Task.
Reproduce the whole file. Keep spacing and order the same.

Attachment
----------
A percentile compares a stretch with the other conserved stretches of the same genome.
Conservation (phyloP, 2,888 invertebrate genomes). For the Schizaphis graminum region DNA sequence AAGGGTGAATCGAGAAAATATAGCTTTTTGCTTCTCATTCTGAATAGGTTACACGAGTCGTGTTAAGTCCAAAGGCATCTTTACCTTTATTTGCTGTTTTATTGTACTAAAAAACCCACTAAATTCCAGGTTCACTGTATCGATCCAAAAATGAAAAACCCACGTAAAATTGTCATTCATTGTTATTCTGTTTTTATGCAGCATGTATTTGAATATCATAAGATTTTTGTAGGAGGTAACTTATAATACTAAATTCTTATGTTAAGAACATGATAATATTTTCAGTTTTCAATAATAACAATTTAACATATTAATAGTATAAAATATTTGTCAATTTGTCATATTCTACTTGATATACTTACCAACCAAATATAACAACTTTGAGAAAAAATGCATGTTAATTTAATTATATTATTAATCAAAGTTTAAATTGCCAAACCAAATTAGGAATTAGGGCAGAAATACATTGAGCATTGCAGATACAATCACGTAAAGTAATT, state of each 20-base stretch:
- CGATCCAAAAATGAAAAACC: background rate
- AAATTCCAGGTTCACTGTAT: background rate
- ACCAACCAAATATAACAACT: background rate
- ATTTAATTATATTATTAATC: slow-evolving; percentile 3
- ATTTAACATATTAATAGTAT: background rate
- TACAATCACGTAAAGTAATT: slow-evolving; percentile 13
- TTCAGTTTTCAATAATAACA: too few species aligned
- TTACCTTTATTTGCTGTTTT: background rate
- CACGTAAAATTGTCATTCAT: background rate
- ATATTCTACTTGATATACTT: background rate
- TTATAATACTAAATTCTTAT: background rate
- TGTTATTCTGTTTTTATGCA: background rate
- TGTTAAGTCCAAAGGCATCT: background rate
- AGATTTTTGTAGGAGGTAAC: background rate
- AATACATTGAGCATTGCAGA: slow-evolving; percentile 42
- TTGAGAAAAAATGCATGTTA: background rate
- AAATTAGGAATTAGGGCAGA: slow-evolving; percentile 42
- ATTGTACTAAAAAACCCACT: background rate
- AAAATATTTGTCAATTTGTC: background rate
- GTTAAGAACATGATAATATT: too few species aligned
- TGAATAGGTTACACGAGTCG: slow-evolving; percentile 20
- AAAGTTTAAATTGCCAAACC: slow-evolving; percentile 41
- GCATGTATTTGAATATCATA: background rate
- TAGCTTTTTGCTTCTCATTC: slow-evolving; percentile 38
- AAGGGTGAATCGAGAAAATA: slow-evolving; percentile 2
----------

A percentile compares a stretch with the other conserved stretches of the same genome.
Conservation (phyloP, 2,888 invertebrate genomes). For the Schizaphis graminum region DNA sequence AAGGGTGAATCGAGAAAATATAGCTTTTTGCTTCTCATTCTGAATAGGTTACACGAGTCGTGTTAAGTCCAAAGGCATCTTTACCTTTATTTGCTGTTTTATTGTACTAAAAAACCCACTAAATTCCAGGTTCACTGTATCGATCCAAAAATGAAAAACCCACGTAAAATTGTCATTCATTGTTATTCTGTTTTTATGCAGCATGTATTTGAATATCATAAGATTTTTGTAGGAGGTAACTTATAATACTAAATTCTTATGTTAAGAACATGATAATATTTTCAGTTTTCAATAATAACAATTTAACATATTAATAGTATAAAATATTTGTCAATTTGTCATATTCTACTTGATATACTTACCAACCAAATATAACAACTTTGAGAAAAAATGCATGTTAATTTAATTATATTATTAATCAAAGTTTAAATTGCCAAACCAAATTAGGAATTAGGGCAGAAATACATTGAGCATTGCAGATACAATCACGTAAAGTAATT, state of each 20-base stretch:
- CGATCCAAAAATGAAAAACC: background rate
- AAATTCCAGGTTCACTGTAT: background rate
- ACCAACCAAATATAACAACT: background rate
- ATTTAATTATATTATTAATC: slow-evolving; percentile 3
- ATTTAACATATTAATAGTAT: background rate
- TACAATCACGTAAAGTAATT: slow-evolving; percentile 13
- TTCAGTTTTCAATAATAACA: too few species aligned
- TTACCTTTATTTGCTGTTTT: background rate
- CACGTAAAATTGTCATTCAT: background rate
- ATATTCTACTTGATATACTT: background rate
- TTATAATACTAAATTCTTAT: background rate
- TGTTATTCTGTTTTTATGCA: background rate
- TGTTAAGTCCAAAGGCATCT: background rate
- AGATTTTTGTAGGAGGTAAC: background rate
- AATACATTGAGCATTGCAGA: slow-evolving; percentile 42
- TTGAGAAAAAATGCATGTTA: background rate
- AAATTAGGAATTAGGGCAGA: slow-evolving; percentile 42
- ATTGTACTAAAAAACCCACT: background rate
- AAAATATTTGTCAATTTGTC: background rate
- GTTAAGAACATGATAATATT: too few species aligned
- TGAATAGGTTACACGAGTCG: slow-evolving; percentile 20
- AAAGTTTAAATTGCCAAACC: slow-evolving; percentile 41
- GCATGTATTTGAATATCATA: background rate
- TAGCTTTTTGCTTCTCATTC: slow-evolving; percentile 38
- AAGGGTGAATCGAGAAAATA: slow-evolving; percentile 2